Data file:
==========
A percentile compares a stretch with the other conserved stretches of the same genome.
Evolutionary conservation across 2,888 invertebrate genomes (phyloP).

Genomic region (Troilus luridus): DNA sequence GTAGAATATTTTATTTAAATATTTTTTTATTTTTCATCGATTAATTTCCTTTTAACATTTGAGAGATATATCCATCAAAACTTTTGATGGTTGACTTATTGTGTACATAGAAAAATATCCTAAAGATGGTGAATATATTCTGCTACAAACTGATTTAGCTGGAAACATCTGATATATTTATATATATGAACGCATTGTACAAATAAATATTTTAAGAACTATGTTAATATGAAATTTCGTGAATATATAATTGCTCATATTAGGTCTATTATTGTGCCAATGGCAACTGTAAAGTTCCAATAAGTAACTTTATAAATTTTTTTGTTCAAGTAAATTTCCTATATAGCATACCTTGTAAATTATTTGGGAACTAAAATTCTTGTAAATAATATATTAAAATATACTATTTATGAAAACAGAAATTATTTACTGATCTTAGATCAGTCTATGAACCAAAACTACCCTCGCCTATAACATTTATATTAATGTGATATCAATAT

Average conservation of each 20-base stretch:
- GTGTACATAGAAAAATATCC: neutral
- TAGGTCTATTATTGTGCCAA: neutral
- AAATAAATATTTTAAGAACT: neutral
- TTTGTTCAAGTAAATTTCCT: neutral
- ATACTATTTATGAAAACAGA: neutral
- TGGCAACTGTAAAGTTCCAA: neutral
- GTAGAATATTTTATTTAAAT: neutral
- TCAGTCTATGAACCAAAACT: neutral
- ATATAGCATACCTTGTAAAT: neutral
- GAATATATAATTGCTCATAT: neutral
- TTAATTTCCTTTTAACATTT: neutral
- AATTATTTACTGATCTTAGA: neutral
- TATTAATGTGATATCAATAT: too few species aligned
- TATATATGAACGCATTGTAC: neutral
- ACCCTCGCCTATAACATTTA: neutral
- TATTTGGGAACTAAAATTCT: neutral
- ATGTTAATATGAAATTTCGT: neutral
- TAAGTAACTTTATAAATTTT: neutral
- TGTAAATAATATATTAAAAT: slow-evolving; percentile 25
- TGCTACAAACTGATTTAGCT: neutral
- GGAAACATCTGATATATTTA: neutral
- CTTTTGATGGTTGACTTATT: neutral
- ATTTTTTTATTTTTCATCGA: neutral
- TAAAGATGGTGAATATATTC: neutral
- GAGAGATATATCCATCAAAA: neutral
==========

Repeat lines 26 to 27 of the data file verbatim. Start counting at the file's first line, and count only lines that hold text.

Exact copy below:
- CTTTTGATGGTTGACTTATT: neutral
- ATTTTTTTATTTTTCATCGA: neutral